So do we need to like an oil for it to work? ‘There’s a belief that the body will tell you what it needs to heal, but inevitably our likes and dislikes come into it,’ says Fiona Brackenbury. Again this is where sophisticated blends come in, she explains. ‘Some people might say to me they don’t like lavendar, but when it’s blended with 4-5 other oils, they can still get the benefit without being put off by the scent, plus much more.’

Geraldine Howard, co-founder of beloved British aromatherapy brand, Aromatherapy Associates agrees. ‘Using a blend can help if you want to achieve more than one thing, for instance our De-Stress Mind Bath & Shower Oil is a blend of frankincense, petitgrain and rosemary which helps you to switch off in a way individual essential oils could not achieve on their own.’

In our overly perfumed world we do, however, need to choose our aromatherapy oils carefully. Truly natural oils don’t necessarily come cheap as Fiona Brackenbury points out. ‘Rose, jasmine, neroli and frankincense are particularly precious oils, and iris is, weight for weight, more expensive than gold.’ Intelligent Nutrients, the company founded by aroma fanatic and natural/organic beauty pioneer Horst Rechelbacher, produces beautiful pure perfume oils and they quote that it takes 60 roses to create one drop of its 100% Pure Rosa Damascena Absolute reflected in its $412 price on their US website. Gorgeous too yet less of an investment is their Jasmine Absolute, £61.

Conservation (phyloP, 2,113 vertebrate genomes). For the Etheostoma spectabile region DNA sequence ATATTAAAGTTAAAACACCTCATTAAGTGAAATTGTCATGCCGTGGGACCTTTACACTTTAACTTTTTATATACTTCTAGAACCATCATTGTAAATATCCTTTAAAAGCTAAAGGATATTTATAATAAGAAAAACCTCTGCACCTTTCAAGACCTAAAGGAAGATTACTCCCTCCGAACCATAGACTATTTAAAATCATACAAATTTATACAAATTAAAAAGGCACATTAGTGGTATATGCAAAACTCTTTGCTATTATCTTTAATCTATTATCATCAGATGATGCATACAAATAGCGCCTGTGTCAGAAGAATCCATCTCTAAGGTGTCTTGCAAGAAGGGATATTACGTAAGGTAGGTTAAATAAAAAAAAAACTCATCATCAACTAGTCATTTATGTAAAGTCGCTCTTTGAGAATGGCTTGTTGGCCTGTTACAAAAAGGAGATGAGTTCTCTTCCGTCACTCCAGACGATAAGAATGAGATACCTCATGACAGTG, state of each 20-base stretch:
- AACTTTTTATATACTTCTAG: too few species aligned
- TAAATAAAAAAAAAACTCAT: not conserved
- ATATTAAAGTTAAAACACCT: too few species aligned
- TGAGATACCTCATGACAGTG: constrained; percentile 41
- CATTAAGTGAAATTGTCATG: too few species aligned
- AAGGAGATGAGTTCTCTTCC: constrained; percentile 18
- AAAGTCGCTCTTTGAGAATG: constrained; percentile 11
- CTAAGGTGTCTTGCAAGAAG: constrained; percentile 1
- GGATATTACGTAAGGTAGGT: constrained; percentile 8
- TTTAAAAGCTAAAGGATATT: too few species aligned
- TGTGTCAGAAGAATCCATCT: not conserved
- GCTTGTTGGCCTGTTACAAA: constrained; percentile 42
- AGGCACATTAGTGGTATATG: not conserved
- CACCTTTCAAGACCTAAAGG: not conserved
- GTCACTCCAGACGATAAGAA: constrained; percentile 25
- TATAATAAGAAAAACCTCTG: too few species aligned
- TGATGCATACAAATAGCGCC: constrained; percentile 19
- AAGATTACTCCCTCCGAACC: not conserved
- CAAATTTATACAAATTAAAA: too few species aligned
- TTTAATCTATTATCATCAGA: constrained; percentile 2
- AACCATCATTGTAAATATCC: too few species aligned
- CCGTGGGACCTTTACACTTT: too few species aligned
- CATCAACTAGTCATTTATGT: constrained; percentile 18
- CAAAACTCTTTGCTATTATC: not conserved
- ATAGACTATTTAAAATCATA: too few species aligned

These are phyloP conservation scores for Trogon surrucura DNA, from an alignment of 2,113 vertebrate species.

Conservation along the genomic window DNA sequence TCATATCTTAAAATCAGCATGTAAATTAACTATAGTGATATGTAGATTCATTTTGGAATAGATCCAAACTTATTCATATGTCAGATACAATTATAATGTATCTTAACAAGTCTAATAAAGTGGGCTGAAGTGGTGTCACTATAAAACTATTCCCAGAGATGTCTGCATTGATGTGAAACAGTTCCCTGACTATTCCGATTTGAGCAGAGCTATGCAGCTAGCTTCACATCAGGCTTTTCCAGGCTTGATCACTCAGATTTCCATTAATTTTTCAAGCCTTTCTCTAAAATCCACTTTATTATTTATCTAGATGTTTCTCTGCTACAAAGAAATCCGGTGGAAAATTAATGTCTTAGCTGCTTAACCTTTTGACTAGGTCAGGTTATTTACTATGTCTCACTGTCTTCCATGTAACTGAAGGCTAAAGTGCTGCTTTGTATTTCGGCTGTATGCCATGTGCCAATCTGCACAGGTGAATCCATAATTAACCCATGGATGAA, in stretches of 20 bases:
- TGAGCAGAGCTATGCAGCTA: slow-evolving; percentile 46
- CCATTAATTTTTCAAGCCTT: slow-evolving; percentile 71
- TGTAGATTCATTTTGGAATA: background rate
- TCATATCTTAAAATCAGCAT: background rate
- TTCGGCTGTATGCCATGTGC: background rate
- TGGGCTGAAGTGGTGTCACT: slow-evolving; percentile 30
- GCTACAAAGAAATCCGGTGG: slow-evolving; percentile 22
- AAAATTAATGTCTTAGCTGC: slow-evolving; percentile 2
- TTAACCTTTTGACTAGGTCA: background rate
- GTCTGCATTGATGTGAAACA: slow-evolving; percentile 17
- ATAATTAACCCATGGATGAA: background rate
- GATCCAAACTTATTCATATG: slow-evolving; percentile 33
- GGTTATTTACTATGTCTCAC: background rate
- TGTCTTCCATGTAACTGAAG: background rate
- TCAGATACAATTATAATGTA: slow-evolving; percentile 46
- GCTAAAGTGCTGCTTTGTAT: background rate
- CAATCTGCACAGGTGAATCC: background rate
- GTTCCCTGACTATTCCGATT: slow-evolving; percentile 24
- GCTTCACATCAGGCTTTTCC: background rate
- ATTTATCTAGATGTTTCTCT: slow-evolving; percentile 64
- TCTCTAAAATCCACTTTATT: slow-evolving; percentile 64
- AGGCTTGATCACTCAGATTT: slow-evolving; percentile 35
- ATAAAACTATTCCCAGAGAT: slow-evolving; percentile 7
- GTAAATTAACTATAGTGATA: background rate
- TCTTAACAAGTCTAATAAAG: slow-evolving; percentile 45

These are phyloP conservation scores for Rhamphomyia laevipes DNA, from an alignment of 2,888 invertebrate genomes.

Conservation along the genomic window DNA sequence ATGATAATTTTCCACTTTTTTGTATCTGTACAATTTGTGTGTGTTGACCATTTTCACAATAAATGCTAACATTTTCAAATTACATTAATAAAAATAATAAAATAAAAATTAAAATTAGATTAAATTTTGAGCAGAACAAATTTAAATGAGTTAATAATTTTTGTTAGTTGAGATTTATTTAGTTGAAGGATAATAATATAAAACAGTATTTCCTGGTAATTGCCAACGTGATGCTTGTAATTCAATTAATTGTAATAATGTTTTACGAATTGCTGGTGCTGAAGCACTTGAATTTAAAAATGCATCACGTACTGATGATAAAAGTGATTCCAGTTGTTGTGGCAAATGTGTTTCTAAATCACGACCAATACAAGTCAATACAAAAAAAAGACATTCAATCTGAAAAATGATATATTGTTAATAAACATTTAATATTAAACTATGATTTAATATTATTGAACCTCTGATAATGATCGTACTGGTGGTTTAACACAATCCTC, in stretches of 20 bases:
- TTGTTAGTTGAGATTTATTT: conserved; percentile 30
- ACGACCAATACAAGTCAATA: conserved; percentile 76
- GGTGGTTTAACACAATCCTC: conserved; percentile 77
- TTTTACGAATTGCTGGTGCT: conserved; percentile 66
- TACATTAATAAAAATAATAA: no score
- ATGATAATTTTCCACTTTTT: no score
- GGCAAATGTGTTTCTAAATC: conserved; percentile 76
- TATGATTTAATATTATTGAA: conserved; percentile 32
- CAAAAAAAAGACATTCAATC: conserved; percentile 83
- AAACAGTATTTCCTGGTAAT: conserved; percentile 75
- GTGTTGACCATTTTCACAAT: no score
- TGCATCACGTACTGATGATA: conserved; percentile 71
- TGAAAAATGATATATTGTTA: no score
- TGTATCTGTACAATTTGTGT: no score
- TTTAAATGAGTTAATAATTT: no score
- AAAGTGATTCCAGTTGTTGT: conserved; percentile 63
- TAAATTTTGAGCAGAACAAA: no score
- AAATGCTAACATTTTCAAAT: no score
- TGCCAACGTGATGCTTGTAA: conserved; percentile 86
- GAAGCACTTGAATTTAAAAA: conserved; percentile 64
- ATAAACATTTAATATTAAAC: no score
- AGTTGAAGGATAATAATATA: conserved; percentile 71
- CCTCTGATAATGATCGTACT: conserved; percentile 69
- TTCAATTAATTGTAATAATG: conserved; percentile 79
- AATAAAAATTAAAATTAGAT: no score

Above all, remember that inhaling your oil is the instant way to experience its effects. ‘Take 3-4 drops in your palms and take deep breaths before you massage onto your skin to get the 360 degree effect,’ says Annee de Mamiel. Using it in the bath or shower is another good way as the heat and steam from the water will also help us to breathe in those precious molecules. See below for our three experts’ opinions on which oils solve common summer health and beauty problems.

Spots

Both Geraldine and Fiona cite ylang-ylang for reducing oil production and therefore breakouts. Find it in Aromatherapy Associates Refining Face Oil, £42 alongside lavender which has antiseptic and anti-inflammatory properties, and Decleor Aromessence Ylang Ylang Purifying Serum, £27.90. Annee uses fragonia oil, a floral tea tree oil in her De Mamiel Altitude Oil, £25 which has an anti-bacterial effect to help clear blemishes.